Despite appearances, hydrocolloid performance can vary greatly
Best used with light to moderate exudate
Although the different kinds of hydrocolloid dressings are all similar in appearance, their performance varies considerably when it comes to properties such as absorbency, ability to handle fluids, and conformability, according to researchers.
At the Surgical Materials Testing Laboratory (SMTL), an independent research organization located in South Wales, UK, investigators compared the properties and performance of 12 hydrocolloid dressings in the laboratory.
According to the investigators, the majority of hydrocolloid dressings look much the same, so users often assume that their performance characteristics will be similar.1 SMTL's research results proved otherwise when key properties of several hydrocolloid dressings from a variety of manufacturers were examined. All of the dressings were manufactured in Europe, but similar, and sometimes identical, products are available in the United States. The European products studied were: Tegasorb Thin and Tegasorb (3M Health Care); Cutinova Hydro (Beiersdorf AG); Askina Biofilm Transparent and Askina Transorbent (Braun); Comfeel Plus Plaque Biseautees, Comfeel Plus Transparenter, and Comfeel Plus Flexibler (Coloplast); Varihesive and Granuflex (ConvaTec); Hydrocoll (Hartmann); and Algoplaque (Laboratories Urgo).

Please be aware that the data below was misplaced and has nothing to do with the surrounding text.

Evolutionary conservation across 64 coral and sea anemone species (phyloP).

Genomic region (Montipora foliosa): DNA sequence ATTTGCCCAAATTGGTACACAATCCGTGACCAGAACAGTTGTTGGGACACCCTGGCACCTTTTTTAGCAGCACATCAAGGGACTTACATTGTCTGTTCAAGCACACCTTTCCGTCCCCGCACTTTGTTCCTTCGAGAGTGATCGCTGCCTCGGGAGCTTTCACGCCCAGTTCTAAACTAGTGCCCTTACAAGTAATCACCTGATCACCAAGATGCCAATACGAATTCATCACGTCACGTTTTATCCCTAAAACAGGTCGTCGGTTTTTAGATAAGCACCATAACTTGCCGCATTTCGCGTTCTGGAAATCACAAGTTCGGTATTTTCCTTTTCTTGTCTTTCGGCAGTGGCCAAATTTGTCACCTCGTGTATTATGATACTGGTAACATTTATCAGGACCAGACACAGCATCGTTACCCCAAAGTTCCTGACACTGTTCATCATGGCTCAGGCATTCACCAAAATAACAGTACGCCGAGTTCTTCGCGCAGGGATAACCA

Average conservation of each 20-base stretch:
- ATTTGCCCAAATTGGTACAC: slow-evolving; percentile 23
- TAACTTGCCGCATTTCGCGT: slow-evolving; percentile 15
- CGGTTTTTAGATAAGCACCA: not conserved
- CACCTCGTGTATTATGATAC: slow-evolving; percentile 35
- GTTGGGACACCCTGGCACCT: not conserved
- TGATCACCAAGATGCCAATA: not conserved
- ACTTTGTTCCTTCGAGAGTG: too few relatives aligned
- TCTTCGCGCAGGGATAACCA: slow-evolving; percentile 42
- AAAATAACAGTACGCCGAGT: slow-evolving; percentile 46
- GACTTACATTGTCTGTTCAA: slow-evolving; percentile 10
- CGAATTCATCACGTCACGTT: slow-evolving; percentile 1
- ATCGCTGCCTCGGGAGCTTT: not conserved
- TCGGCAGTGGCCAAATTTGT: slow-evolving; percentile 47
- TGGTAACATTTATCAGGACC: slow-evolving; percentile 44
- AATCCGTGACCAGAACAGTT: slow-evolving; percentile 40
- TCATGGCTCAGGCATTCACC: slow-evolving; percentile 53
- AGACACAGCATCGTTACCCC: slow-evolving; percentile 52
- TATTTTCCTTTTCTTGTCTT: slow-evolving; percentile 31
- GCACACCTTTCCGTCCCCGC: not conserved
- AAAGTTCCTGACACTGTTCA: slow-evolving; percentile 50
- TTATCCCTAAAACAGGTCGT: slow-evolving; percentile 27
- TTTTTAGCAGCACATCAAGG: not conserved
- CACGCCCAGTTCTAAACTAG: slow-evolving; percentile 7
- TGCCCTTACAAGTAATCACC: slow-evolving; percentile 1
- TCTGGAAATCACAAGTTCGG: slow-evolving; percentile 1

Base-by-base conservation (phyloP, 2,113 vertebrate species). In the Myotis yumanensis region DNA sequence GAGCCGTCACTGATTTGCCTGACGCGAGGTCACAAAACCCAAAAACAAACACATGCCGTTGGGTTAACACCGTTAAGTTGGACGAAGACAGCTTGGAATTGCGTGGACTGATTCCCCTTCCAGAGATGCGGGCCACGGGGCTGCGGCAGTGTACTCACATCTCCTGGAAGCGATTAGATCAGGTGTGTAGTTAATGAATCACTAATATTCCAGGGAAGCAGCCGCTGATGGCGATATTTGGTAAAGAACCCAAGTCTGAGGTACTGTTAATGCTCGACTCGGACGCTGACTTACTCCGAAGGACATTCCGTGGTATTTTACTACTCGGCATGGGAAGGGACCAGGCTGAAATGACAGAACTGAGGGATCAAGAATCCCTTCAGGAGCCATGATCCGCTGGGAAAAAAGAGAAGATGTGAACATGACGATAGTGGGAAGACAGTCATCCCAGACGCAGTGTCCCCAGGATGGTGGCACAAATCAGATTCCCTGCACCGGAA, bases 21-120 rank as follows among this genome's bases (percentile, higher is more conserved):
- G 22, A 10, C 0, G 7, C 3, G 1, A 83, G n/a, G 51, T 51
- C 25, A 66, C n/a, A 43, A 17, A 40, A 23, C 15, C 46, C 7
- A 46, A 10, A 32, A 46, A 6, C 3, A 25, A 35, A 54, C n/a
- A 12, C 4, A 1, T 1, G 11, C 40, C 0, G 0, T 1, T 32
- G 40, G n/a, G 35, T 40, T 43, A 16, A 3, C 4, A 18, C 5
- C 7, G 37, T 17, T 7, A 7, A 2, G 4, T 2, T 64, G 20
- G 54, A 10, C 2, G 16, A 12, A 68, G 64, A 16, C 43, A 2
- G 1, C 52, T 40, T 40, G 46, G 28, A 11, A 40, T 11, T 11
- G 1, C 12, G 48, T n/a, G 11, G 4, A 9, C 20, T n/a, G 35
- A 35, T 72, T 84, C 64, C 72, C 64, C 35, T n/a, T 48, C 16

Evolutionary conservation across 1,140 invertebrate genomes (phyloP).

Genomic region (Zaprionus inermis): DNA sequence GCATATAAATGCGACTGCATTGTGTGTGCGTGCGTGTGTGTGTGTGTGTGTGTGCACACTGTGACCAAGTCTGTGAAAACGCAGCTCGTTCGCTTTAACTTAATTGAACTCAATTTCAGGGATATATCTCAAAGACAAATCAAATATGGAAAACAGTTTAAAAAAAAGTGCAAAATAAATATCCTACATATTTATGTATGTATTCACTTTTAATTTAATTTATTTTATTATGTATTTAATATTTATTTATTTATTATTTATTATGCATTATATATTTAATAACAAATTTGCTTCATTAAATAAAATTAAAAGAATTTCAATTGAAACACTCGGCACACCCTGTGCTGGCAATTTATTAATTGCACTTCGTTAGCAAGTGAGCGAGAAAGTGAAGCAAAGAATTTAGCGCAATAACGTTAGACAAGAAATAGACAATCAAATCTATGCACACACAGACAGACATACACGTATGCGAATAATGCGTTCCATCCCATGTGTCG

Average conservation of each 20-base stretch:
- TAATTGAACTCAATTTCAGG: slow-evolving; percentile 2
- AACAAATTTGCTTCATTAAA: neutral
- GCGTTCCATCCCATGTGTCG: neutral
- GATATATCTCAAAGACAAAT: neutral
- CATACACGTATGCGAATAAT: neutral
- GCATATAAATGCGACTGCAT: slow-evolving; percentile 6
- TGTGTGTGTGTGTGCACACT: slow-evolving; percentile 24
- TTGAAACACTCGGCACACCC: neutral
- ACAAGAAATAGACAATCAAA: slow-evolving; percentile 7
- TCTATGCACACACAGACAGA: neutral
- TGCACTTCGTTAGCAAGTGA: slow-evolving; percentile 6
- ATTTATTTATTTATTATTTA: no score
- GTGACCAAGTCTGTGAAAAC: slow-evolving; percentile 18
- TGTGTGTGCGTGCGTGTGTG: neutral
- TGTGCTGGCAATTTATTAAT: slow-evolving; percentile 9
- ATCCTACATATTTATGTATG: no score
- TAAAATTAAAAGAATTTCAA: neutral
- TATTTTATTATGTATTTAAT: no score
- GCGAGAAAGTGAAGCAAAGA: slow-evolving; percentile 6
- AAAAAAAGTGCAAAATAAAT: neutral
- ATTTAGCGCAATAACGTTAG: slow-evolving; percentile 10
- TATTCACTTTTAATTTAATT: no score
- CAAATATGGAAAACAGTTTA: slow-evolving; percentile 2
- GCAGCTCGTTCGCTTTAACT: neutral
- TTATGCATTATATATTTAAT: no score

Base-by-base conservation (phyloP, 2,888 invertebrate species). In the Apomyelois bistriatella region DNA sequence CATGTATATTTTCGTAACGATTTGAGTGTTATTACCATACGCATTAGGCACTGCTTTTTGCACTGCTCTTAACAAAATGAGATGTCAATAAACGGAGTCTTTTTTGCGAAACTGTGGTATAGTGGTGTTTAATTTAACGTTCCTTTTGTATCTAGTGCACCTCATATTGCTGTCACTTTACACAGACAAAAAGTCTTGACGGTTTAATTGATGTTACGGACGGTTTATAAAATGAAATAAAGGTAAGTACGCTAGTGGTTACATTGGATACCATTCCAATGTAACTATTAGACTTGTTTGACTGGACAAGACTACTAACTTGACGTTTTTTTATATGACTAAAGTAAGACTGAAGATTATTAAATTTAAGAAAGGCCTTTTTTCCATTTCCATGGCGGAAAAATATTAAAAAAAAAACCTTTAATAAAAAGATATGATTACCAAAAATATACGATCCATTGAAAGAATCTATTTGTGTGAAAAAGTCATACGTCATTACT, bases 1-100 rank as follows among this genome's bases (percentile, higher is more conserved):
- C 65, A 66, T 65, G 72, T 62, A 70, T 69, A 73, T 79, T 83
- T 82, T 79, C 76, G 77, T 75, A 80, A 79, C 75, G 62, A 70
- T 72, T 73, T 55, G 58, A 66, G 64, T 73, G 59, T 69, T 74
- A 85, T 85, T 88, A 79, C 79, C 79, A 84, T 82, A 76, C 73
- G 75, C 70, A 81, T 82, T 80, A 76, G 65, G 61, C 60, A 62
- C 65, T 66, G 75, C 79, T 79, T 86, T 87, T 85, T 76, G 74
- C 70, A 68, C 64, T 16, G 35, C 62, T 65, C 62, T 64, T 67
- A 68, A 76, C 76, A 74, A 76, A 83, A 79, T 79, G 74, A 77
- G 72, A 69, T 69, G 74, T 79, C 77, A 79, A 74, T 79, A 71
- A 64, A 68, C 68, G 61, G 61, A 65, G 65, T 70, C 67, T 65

The researchers compared the dressings in the categories of thickness, fluid handling properties, moisture vapor permeability, conformability, acidity/alkalinity of extract, and fluid retention/gel cohesion.
Thickness ranged from 0.37 mm (Comfeel Plus Transparenter) to 2.78 mm (Askina Transorbent). When the researchers quantitatively measured fluid handling - considered to be one of the most important measurements of dressing performance - after 24, 48, and 96 hours, capacity was defined as the sum of the weight of the test solution retained from each dressing, and the weight of fluid lost by transmission through the dressing as moisture vapor.
Actual weight absorbed after 24 hours ranged from 0.24 gm for the Askina Biofilm Transparent (which was not the thinnest of the dressings) to 5.62 gm for the Hydrocoll (which was not the thickest). The same two products accounted for the low and high points for fluid handling capacity, which factors in the weight of the dressing: 0.51 gm for the Askina Biofilm Transparent and 6.12 for the Hydrocoll. Other top performers after 24 hours were Tegasorb (5.01 gm), Askina Transorbent (4.16), and Comfeel Plus Flexibler (4.10 gm).
After 48 hours, dressings with the highest test results for fluid handling were Tegasorb and Hydrocoll (both 7.52 gm), Comfeel Plus Flexibler (5.66 gm), and Cutinova Hydro (4.80 gm). (For a complete listing of results, see chart, above.)
According to study author Stephen Thomas, MD, director of the SMTL, measured values for the total fluid handling capacity ranged from < 1 gm/10 cm2 to 6 gm/10 cm2 in 24 hours, increasing to 11 gm/10 cm2 after 96 hours. These figures fall into context when compared with results from studies measuring exudate production from leg ulcers, which averaged about 5 gm/10 cm2 after 24 hours with a range of 4 to 12 gm/10 cm2 for 24 hours.2 Thomas says such values agree with those obtained by other researchers who have measured evaporative water loss from burns and reported values on the order of 5 gm/10 cm2/24 hours.3